SHORELINE — The Shoreline City Council approved funding the legal defense of three current city council members and one former member with one caveat: only if they’re innocent.
After postponing the decision for two weeks, three of four members not named in the lawsuit alleging violations of the state Open Meetings Act voted to pay for legal expenses for the defense. The approval came with a stipulation that defendants would reimburse the city if a final judgment finds they knowingly, willfully or intentionally violated the law.
Council members Rich Gustafson, Keith McGlashan and Ron Hansen voted for the motion. Councilwoman Cindy Ryu abstained from voting at the Feb. 13 Council meeting.
“I tried to put myself in the same position,” said Gustafson, who proposed the motion. “I feel I would be obligated to repay taxpayer dollars for doing such an act and violating the Open Public Meeting Act.”
The lawsuit, filed Jan. 2 in King County Superior Court, states Council members Maggie Fimia, Bob Ransom, Janet Way and former Councilman John Chang violated the law on numerous occasions from Dec. 5 through Dec. 27. Those filing the lawsuit include former Mayor Connie King, former Councilman Kevin Grossman and Shoreline resident John D. Hollinrake, Jr. They are represented by attorney Michael Rasch of Shoreline. The plaintiffs request a $100 civil penalty against each of the defendants, attorney fees and injunction against future violations.
City staff recommended the city pay for outside counsel to defend the four, but not pay for any potential civil penalties that might stem from the lawsuit.
Ryu supported providing defense to the three current Council Members and Chang, but did not support requiring the foursome to potentially repay the city. The defendants may end up suing the city, she said.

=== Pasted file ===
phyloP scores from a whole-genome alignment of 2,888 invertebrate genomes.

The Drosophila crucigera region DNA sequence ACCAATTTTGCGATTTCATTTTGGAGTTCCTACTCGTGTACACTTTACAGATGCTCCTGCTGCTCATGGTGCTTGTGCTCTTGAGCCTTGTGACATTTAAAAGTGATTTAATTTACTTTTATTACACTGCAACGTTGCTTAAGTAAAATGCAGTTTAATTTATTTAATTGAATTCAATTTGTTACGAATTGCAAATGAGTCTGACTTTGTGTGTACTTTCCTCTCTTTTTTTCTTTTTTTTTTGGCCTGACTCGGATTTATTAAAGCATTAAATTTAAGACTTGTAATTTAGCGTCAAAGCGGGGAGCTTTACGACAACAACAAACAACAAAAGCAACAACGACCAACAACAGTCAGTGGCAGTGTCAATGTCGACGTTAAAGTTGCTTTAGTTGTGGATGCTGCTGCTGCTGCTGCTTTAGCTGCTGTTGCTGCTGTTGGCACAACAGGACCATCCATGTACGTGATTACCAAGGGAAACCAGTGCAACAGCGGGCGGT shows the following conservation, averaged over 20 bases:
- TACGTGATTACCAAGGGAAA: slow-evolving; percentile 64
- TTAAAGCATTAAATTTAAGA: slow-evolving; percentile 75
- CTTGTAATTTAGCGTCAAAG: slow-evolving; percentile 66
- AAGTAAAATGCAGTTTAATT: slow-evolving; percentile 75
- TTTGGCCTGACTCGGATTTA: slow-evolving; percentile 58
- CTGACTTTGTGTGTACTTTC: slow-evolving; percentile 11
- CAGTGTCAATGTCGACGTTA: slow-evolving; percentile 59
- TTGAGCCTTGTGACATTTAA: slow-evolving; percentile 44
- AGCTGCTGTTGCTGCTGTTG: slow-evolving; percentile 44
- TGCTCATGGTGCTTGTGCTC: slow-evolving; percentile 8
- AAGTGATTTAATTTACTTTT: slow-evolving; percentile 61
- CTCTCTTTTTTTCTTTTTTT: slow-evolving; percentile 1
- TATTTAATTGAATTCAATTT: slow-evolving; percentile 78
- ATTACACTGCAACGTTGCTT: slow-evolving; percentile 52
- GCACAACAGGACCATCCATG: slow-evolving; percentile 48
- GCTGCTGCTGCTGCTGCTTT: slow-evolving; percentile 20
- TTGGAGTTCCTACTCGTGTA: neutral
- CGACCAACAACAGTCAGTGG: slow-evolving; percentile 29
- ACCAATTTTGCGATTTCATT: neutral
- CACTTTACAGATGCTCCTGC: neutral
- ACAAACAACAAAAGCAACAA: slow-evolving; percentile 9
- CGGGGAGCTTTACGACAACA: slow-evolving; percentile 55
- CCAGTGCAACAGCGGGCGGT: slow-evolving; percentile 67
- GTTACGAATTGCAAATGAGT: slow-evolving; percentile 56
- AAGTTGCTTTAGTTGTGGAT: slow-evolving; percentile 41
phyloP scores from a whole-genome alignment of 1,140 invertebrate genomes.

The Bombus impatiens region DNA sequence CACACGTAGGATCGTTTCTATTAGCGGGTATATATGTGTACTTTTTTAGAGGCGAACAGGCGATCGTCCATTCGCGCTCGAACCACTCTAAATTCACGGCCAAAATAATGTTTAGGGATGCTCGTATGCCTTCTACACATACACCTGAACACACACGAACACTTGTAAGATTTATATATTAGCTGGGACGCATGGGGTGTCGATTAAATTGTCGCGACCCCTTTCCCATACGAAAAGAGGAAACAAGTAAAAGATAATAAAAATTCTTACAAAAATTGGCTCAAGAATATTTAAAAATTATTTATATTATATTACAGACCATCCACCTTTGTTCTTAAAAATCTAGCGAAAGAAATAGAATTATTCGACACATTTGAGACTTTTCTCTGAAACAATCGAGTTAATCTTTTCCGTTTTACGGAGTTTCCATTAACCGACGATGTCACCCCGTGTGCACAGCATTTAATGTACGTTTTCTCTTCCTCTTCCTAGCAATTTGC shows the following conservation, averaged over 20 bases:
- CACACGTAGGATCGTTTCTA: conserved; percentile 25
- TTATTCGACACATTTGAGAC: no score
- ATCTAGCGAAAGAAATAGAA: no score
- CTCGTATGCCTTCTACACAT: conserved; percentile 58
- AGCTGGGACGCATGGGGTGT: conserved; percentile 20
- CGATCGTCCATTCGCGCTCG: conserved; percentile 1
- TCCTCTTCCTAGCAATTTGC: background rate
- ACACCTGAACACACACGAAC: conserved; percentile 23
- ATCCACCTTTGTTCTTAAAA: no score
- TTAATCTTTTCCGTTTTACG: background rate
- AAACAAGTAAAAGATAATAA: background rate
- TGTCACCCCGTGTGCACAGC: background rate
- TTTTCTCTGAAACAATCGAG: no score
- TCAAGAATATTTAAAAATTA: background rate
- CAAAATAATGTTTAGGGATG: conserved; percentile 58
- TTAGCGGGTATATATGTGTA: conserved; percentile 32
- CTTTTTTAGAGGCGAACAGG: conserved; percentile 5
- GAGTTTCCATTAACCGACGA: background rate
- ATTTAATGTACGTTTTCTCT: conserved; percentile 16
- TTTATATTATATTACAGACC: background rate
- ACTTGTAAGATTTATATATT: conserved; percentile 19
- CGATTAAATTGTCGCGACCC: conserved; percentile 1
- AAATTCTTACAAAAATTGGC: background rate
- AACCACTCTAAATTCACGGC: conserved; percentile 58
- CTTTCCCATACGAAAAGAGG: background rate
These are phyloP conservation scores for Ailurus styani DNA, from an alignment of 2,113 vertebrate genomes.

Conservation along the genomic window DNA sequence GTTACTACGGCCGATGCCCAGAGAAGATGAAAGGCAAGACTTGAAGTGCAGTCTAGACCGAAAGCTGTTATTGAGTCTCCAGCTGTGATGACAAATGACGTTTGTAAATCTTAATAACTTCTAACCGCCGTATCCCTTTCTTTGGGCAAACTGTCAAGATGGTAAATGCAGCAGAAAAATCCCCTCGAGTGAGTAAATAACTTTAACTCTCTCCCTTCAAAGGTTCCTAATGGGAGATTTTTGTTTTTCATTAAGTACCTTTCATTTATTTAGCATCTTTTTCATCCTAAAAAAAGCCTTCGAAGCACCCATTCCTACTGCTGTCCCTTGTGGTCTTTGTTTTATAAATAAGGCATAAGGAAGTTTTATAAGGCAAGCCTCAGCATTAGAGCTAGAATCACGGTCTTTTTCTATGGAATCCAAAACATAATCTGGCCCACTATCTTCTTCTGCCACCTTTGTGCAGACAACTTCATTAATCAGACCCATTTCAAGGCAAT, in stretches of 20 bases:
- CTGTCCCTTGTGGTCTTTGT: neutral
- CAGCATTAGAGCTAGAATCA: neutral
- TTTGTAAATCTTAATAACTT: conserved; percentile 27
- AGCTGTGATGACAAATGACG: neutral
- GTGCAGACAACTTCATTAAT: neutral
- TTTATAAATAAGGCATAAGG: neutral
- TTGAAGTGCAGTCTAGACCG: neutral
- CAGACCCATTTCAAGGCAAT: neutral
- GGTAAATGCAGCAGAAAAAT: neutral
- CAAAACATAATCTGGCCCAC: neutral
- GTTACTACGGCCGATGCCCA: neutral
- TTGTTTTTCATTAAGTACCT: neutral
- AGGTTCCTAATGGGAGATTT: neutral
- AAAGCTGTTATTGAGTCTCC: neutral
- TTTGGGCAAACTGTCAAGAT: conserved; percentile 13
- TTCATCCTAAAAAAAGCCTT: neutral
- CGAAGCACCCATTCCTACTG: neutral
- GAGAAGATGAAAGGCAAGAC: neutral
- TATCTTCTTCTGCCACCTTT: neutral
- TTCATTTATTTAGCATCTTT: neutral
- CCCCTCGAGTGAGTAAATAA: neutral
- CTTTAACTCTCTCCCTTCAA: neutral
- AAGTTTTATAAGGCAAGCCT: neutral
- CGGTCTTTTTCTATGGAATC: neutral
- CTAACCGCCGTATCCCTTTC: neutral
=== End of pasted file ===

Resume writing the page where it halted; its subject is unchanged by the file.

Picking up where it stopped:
“This is setting us up for a lose-lose situation,” Ryu said. “A lose for the council members who are defendants and a lose for taxpayers of this city.”
Ryu stressed that she did not want to cost taxpayers additional money other than what “they are bound by law to provide the council.” She stressed that council members named in the lawsuit were taking legal advice from a lawyer with the Washington Cities Insurance Authority during the dismissal of former city manager Steve Burkett.
Ransom said the situation was similar to having automobile insurance and then after getting into a car accident, being informed the policy was rewritten.
“We have insurance and now you are changing the insurance policy,” Ransom said. “That is my view and I have no vote.”
Fimia said she appreciated the first part of the motion, to provide legal defense, but did not support the stipulation that the defendants may have to reimburse the city.
McGlashan said it was a difficult decision, but he favored the motion.
“This will get us off the subject for now,” McGlashan said. “I will support this to get defense for the council.”